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Tiger defenders playing the part of LSU running backs


  by David Hood - Senior Writer - Saturday, December 29, 2012 3:01 PM
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ATLANTA, GA – The starters on the Clemson defense turned to their defensive teammates this week when it came time to simulate LSU’s stable of big, physical backs, using Tra ThomasTra Thomas
RS So. Defensive Tackle
#95 6-0, 275
Wadesboro, NC

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, Lateek TownsendLateek Townsend
So. Linebacker
#20 6-2, 215
Bennettsville, SC

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and T.J. BurrellT.J. Burrell
Fr. Linebacker
#41 5-11, 215
Goose Creek, SC

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to play the parts of LSU runners during bowl practice.

Thomas (6-0, 275) , a redshirt sophomore defensive tackle out of Wadesboro, N.C., served as LSU fullback J.C. Copeland, who checks in at 6-1, 280, and played the part well, according to defensive coordinator Brent VenablesBrent Venables
Defensive Coordinator / Linebackers
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.

“He’s a good athlete, quick, explosive. He weighs 275 pounds,” Venables said Saturday. “He does a good job of pounding our linebackers, getting them a little sore, giving them some stingers.”

Linebackers Townsend [6-2, 215] and T.J. Burrell [5-11, 215] were asked to work in the roles of running backs Jeremy Hill, Spencer Ware, Michael Ford and Kenny Hilliard.

LSU running backs average right at 6 feet and 226 pounds, and have combined to run for 1,838 yards and 20 touchdowns this season.

“It’s crazy, the stable of backs that they have,” Venables said. “They do a great job utilizing their different skill sets. Each one, I think, kind of presents a different thing, but they’re all physical.”

Venables said the coaching staff had to use the defensive players to simulate LSU’s large runners.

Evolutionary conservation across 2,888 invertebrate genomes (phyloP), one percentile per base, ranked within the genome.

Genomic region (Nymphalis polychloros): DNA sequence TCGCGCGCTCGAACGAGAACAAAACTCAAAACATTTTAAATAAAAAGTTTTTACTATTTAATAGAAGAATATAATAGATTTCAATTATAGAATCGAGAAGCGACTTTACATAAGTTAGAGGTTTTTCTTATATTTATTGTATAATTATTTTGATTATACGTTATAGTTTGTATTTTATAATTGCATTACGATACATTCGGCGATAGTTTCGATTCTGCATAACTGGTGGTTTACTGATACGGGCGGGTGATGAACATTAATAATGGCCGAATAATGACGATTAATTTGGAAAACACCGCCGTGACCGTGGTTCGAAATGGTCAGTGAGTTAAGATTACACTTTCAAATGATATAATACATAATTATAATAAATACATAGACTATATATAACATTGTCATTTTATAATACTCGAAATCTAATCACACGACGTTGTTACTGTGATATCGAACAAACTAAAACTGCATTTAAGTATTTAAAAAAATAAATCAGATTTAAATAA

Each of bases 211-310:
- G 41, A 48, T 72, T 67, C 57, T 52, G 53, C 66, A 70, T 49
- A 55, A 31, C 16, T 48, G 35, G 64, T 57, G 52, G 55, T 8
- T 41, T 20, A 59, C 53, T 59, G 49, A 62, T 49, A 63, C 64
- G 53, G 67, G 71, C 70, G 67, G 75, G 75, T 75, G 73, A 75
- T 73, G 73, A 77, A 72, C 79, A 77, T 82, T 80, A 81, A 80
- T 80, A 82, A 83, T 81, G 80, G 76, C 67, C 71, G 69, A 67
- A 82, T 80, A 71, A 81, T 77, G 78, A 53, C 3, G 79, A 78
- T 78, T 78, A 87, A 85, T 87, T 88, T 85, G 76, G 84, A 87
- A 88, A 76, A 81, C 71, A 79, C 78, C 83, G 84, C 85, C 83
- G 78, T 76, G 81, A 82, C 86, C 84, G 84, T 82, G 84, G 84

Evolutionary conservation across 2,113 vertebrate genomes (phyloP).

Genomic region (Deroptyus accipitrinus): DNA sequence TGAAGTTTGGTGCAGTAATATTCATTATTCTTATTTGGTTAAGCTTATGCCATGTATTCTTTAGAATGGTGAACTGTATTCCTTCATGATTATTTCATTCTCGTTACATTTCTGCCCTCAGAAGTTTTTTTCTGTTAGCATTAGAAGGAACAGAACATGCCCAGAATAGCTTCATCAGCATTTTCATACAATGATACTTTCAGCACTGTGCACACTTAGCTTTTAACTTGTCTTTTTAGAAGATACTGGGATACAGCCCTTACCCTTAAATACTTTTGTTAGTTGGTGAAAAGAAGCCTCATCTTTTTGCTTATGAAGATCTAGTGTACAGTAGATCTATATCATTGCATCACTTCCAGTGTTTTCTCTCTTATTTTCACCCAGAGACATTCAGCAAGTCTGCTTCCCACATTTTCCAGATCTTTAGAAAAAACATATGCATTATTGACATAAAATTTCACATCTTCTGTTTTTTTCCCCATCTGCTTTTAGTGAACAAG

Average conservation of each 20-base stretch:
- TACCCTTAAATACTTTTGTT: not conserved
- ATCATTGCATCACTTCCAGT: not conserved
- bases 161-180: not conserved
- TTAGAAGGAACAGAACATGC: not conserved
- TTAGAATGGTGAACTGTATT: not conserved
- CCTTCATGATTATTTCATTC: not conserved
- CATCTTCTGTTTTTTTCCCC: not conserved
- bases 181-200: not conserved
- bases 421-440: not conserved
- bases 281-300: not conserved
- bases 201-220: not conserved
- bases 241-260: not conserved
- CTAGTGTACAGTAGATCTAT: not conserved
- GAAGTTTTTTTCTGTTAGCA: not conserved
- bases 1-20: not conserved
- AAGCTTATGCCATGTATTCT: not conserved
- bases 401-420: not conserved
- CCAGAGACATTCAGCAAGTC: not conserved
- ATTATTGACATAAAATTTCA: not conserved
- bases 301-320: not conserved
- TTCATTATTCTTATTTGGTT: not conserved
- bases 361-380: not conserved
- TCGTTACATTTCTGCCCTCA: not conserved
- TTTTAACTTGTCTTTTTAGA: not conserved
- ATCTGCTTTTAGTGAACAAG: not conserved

“Having three weeks to get ready for somebody, our responsibility as coaches is to find the best way to get our guys used to the ‘game speed and physicality’ and some bigger backs,” Venables said. “Our guys want it. They want that. They want to know what that’s going to be like on game day. It’s not exactly like game day, but it’s the closest thing, based on what we’ve got.”

He then said that while LSU doesn’t try to trick the defense and people might think it is an easy offense to prepare for, the Cajun Tigers execute their offense with precision.

“Well, they are very precise in what they are doing and that's what you have to appreciate and have great respect for,” he said. “They do it with great intensity, very intense, physical and aggressive mind-set in how they run the football. They are running downhill to not just the isolation play but the whole mentality is being in attack mode and in the running game. They are great technicians at what they do. They understand leverage. They understand angles and are very, very well coached and you can see it as an offensive team.

“It's exciting, because again, they are not trying to trick you and their form of a trick play is a play-action pass and trying to get the receiver in behind you. So that being said, we are going to have to really make a collective effort; we are going to play a lot of guys. Our guys have the mind-set of the inside drill [Paw Drill] and you have to do it for 60 minutes and that's the mind-set.”

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